PHOTO: Dog Born With Upside-Down Paws, Gets Corrective Surgery

by Taylor Cunningham

A rat terrier named Siggi that born with upside-down paws, but a vet gave the dog a chance at a normal life when he performed corrective surgery. And now, three months later, Siggi has learned how to walk.

A Dallas-based animal rescue group took the pup to Oklahoma State University’s Teaching Hospital when she was only 13 weeks old to meet Dr. Erik Clary. Siggi’s paws were upside down, and the puppy couldn’t walk. The hospital had recently successfully operated on a dog named Milo with a similar deformity.

Milo became famous after he was born with a rare condition that caused his paws to face the wrong direction. Dr. Clary was able to fix Milo’s paws with a simple surgery, and according to OSU, he became internet famous. Because who doesn’t love a feel-good story about a puppy?

So when the rescue group found Siggi, they remembered the tale of Milo. They hopped a plane to Oklahoma hoping Dr. Clary could work the same miracle on Siggi. But after examining the puppy, Dr. Clary discovered that, unlike Milo, she actually had an issue with her elbows.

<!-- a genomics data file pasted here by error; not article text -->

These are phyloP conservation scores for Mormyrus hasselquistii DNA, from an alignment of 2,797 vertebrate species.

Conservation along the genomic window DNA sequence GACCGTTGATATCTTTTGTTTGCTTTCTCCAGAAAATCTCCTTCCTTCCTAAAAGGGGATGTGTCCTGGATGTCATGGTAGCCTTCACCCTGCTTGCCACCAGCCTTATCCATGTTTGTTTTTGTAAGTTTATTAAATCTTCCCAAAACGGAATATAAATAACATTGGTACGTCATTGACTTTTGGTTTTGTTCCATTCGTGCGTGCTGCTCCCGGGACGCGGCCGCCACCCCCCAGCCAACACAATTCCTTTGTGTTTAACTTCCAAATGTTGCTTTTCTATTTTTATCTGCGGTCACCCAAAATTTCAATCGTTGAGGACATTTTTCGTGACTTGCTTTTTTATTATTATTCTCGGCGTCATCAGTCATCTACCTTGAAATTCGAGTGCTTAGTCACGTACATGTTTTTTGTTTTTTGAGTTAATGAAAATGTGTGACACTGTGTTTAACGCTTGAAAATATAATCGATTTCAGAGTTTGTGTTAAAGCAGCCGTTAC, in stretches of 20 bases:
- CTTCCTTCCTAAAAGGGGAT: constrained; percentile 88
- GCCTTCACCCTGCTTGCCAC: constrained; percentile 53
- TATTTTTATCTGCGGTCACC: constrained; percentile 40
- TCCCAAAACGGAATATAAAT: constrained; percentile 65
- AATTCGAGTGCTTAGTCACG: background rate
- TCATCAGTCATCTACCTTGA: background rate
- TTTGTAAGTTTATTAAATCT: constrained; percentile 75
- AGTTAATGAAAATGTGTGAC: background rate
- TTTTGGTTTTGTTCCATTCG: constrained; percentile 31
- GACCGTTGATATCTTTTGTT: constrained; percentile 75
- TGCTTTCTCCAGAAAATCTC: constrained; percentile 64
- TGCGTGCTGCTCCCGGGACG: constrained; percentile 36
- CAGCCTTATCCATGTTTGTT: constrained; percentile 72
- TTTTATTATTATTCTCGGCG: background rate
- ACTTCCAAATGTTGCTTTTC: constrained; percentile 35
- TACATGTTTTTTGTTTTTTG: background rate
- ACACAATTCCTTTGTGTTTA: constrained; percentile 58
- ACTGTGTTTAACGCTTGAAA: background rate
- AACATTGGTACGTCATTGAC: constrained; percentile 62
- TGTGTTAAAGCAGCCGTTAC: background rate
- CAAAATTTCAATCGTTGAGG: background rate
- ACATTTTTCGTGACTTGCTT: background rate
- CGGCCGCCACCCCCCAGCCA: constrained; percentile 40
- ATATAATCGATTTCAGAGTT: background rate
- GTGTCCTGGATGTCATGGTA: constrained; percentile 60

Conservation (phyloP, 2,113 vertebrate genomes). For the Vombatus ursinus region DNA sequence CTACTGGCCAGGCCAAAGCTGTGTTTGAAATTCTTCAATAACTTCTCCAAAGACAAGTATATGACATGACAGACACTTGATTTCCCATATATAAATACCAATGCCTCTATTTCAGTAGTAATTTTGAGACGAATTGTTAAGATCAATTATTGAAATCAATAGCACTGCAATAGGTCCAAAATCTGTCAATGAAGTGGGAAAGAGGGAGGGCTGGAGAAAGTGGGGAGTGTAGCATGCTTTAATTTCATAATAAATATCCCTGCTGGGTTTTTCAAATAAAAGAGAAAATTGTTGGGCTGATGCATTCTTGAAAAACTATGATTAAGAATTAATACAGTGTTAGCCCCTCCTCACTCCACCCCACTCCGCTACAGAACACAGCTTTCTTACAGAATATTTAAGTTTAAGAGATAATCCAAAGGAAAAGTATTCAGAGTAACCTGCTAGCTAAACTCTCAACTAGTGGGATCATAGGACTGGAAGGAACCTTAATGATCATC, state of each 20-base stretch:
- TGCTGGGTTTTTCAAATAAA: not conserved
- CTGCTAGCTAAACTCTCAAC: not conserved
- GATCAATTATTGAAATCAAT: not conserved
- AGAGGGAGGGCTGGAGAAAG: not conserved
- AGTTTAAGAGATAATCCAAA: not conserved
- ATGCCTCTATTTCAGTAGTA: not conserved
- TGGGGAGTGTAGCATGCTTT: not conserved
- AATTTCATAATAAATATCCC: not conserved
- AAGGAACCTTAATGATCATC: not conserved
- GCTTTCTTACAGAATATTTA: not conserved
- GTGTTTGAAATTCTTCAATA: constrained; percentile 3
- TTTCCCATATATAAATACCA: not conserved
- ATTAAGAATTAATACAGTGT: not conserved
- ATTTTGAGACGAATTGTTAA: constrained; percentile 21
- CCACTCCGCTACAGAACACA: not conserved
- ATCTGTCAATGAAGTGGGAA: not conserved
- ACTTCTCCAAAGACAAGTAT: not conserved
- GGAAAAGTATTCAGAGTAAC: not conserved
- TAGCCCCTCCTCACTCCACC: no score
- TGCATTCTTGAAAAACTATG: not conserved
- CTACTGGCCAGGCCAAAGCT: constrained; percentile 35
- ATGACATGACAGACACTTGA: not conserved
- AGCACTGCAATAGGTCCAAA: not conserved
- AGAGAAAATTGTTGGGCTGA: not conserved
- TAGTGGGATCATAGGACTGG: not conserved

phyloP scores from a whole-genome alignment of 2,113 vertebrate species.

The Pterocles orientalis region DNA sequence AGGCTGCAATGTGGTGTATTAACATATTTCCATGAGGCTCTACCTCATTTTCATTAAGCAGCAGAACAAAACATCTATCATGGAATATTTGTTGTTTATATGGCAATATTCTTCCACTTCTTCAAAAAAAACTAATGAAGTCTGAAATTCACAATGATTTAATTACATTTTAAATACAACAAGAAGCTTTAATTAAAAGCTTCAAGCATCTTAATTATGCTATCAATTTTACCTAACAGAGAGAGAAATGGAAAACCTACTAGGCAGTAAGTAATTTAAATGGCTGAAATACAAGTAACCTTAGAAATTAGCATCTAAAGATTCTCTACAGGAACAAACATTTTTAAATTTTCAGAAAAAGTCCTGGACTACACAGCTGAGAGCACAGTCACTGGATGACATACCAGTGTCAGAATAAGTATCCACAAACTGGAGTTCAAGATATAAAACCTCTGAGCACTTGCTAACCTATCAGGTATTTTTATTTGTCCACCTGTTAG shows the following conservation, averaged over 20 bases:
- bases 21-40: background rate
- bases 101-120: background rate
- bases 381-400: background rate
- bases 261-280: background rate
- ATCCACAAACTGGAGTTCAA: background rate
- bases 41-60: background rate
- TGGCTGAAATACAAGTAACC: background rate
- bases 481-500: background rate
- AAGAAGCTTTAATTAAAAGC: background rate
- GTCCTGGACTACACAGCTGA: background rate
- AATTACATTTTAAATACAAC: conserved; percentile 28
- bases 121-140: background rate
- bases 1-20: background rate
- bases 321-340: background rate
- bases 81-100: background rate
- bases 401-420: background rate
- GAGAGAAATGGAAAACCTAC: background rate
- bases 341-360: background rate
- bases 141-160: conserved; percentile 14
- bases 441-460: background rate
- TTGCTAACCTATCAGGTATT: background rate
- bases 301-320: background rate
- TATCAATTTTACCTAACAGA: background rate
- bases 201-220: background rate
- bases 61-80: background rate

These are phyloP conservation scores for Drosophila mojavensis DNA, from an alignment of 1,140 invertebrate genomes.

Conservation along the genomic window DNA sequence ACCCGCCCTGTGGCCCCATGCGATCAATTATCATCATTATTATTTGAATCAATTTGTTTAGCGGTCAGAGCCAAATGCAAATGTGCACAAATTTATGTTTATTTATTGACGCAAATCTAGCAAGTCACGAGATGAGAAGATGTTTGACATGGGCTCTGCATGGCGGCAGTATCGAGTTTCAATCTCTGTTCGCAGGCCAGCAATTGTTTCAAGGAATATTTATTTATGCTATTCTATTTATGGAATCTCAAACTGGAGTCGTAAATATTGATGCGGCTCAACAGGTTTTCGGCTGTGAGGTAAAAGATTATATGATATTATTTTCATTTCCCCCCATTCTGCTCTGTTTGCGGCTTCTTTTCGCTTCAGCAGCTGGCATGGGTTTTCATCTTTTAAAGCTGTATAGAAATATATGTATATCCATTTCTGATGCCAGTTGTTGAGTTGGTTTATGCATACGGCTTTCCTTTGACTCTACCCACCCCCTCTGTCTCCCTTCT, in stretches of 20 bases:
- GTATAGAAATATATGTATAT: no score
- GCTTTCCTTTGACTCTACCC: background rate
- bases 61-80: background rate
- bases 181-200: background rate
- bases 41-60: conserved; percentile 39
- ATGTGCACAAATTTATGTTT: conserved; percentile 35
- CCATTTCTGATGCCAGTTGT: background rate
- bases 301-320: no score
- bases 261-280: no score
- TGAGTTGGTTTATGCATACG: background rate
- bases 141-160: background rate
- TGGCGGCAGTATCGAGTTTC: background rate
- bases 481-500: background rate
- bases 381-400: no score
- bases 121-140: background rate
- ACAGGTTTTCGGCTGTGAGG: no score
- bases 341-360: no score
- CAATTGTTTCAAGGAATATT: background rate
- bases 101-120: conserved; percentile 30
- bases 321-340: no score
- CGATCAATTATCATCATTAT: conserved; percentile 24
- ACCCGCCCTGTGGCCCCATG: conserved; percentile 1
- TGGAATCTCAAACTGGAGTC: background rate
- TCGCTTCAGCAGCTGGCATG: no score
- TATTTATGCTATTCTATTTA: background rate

“For reasons not fully understood, these patients’ elbows come out of joint early in life, and the result is a severe rotation of the lower front limbs and an inability to walk. At most, they might muster a crawl that seems most uncomfortable and is poorly suited for a dog’s life,” he wrote.

Siggi the Dog Learns to Walk

However, Dr. Clary was still able to correct Siggi’s paws. On May 12th, the hospital performed a procedure with an “intentional break high up in her ulna bone to de-rotate the limb.” Dr. Clary sent the puppy home with splints and casts on her front legs and hoped for the best. After a follow-up visit a month and a half later, Dr. Clary said Siggi’s bones had healed, and they removed the casts. Then came the hard part. Siggi had to learn how to walk. But after three months of working with her medical foster home, she’s doing great.

“At that stage, the task then became one of teaching her how to walk, and she proved a fairly quick learner,” Clary said in a press release. “Lorraine, her medical foster with Dallas Dog RRR, did a fabulous job implementing an incremental rehabilitation regimen that now has Siggi doing many things that puppies like to do, including chasing a ball in the yard.” 

Dr. Clary said he learned “first-hand” what going viral meant. And because of Milo’s story, the animal rescue group knew where to take Siggi. Dr. Clary hopes to “deliver the message that as severe as a pet’s condition may seem, it may still be within the reach of veterinary care.”